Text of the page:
A new study published in the New England Journal of Medicine found that a relatively new, non-invasive prenatal blood test that screens for Down syndrome in unborn babies is more accurate than standard screening methods, even in low-risk pregnancies. However, a small percentage of the new tests detected abnormalities when, in fact, none existed (called false positives). The new screening method still requires pregnant women to have follow-up diagnostic testing after positive results.
The new test is called cell free fetal DNA testing (cffDNA) or non-invasive prenatal test (NIPT) because it uses a blood sample drawn from an expectant mother's arm to analyze for pieces of fetal DNA that shed from cells in the placenta and circulate freely in the mother's blood. While the test has proven to be highly accurate, it does have limitations and it is not yet known how it will fit in with current prenatal testing.
"If one is thinking about screening for Down syndrome — about screening options for that one condition — it is very clear that DNA testing is the best for that," said Dr. Mary Norton, a UCSF obstetrician and lead author of the study, in the San Francisco Chronicle. "But this test, while very exciting, tests for a very narrow group of disorders. For a given woman thinking about her test options, what should be our first-line test is still not so clear."
Standard first trimester prenatal screening consists of a combination of two blood tests that measure pregnancy-associated plasma protein A (PAPP-A) and human chorionic gonadotropin (hCG) plus a special ultrasound procedure called nuchal translucency. If results from these tests cause concern, a woman may undergo diagnostic testing such as amniocentesis or chorionic villus sampling (CVS). These require a needle to be inserted into the mother's abdomen to collect fetal cells and carry a small risk of miscarriage. Alternatively, for CVS, a needle may be inserted through the cervix to collect cells, but the risk of miscarriage with this method is even slightly higher.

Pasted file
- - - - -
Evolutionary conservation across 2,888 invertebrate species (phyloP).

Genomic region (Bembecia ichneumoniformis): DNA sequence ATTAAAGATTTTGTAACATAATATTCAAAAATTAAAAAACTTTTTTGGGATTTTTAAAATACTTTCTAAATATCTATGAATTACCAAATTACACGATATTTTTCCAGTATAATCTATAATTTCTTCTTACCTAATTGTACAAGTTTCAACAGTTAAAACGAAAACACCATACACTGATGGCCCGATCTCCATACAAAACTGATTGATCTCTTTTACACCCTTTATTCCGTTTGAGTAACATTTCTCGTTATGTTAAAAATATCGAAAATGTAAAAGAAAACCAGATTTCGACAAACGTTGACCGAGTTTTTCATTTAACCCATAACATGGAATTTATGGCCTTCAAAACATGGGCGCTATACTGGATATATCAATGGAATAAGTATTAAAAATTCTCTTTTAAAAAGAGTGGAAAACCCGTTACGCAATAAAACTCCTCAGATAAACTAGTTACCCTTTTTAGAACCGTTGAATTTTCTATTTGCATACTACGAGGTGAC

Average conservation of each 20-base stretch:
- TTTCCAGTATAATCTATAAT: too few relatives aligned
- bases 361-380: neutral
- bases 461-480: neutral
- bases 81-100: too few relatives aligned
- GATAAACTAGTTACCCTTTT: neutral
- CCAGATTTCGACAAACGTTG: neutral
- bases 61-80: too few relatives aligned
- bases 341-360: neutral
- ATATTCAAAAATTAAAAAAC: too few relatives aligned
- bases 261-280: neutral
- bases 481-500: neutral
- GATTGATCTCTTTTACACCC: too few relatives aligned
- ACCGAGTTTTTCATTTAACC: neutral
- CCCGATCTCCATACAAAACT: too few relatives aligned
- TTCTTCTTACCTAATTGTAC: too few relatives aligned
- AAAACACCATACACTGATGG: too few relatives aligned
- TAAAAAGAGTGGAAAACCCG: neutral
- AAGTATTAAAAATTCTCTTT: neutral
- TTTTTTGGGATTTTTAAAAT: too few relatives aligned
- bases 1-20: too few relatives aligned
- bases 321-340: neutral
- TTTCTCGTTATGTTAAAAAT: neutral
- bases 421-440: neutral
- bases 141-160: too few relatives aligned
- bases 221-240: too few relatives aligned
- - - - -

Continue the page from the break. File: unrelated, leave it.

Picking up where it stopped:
Currently, the American College of Obstetricians and Gynecologists recommends the newer cffDNA only for women at risk of having a baby with Down syndrome because it has not been sufficiently tested in low-risk women. The recent NEJM study compared a specific test for cffDNA to the standard method of screening and included both low and high-risk women. The study involved over 15,000 pregnant women with an average age of 31 and was conducted at 35 medical centers in 6 countries. Testing was done when the mothers were 10 to 14 weeks pregnant.
Even though about a quarter of the women were at low risk for having a baby with Down syndrome because of their young age, the specific cffDNA test accurately detected all cases of Down syndrome — 38 cases — among the women in the study. Standard screening detected 30 of the 38 cases of Down syndrome. The improved detection rate by cffDNA would mean that a woman could have more confidence that a negative result rules out Down syndrome.
In addition, there were only 9 cases of false positives among the women who had cffDNA screening, compared with 854 for standard screening. The substantially lower false-positive rate for cffDNA means that fewer women would have unnecessary follow-up diagnostic testing or experience the anxiety that usually accompanies a positive screen. A brief report in the same issue of the New England Journal of Medicine suggests that the false positives from the cffDNA test may be linked to the mothers' chromosomal abnormalities.
Though the primary focus of the study was Down syndrome, researchers found that accuracy of cffDNA for screening for two other rare chromosome disorders, Edwards syndrome (trisomy 18) and Patau syndrome (trisomy 13), was similar to that for Down syndrome.
Since the study showed that the new test is more accurate than standard screening, even in younger, low-risk women, it could lead to wider use. However, an editorial in the same journal issue as the new study urges caution for now.
Although the rate of false positives was far below that of standard screening, positive cffDNA screens would still require follow-up with tests such as amniocentesis or CVS. And since the test is currently limited to screening mainly for Down syndrome and a few other disorders, standard prenatal screening methods would still be needed to detect other defects. The study revealed another important drawback of the test: it could not be done for 500 women in the study because they had no, or too little, DNA from the fetus in their bloodstreams.
As noted in the editorial, additional studies like this current one are needed to better understand the usefulness of this test and how it might be implemented. Expectant mothers who are considering the test should talk to their healthcare providers and get pre-test genetic counseling so that a trained genetic counselor can explain what the test is able to detect and about the need for follow-up testing if the cffDNA screen is positive.